Muckrock has a story of Alex Richardson, seeking information on the IRS’s Whistleblower Office, which has been receiving some scrutiny lately. Richardson filed a bunch of FOIA requests and discovered that the IRS apparently would like to make his life as difficult as possible. First he got an infamous GLOMAR “neither confirm nor deny” response — which was supposed to be limited to national security issues. However, with at least one request, a package with a CD just arrived… and Richardson was dismayed to find the contents of the CD encrypted.

That seems a bit strange for a response to a FOIA request, since whatever is being delivered is supposed to be public, but whatever. The letter accompanying the CD explains, for reasons unknown, that while the IRS was only returning 6 of the 23 pages that had been located, it was doing so with encryption, and it would send the key separately.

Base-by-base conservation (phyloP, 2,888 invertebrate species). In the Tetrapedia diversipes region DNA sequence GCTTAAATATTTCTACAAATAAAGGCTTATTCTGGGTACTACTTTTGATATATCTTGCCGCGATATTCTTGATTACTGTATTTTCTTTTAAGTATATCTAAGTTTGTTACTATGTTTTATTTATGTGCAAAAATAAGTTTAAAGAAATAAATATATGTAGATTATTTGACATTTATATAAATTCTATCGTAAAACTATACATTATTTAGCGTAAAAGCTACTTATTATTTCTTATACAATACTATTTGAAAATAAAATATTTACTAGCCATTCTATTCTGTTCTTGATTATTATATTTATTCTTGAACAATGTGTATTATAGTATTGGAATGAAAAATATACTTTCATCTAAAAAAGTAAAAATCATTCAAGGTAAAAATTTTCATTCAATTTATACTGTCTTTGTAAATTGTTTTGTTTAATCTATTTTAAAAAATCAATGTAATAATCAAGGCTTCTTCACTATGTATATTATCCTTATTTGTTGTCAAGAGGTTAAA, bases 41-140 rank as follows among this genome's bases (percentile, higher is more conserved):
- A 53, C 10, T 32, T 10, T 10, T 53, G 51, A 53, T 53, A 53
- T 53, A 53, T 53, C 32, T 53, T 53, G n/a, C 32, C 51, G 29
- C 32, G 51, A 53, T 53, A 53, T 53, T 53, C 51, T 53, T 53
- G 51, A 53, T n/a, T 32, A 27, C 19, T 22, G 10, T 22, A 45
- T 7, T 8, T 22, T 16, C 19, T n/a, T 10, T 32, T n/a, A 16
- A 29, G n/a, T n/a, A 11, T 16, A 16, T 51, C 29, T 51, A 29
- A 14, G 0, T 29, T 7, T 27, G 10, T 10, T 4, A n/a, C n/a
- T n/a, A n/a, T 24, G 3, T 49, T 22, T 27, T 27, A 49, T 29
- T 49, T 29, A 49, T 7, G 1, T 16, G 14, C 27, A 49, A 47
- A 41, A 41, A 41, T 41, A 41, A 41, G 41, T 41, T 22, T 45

Again, this seems like weird operational security for public documents. Now, also, in the response letter, it noted that the reason only 6 pages are included is because the rest were withheld under FOIA exemptions:

So you had to imagine that in those 6 pages, there should at least be some relevant information. Nope. It appears that the IRS went through all that to give a final middle finger to Richardson, because when he finally decrypted the documents… they’re all redacted too. Six pages, entirely blacked out. Which makes you wonder why the other 17 were “withheld” in the first place. What difference could it have made?

As Muckrock notes at the end of its piece:

Just GLOMAR us next time, IRS. Save us both a lot of grief, and it’s a lot less cruel.


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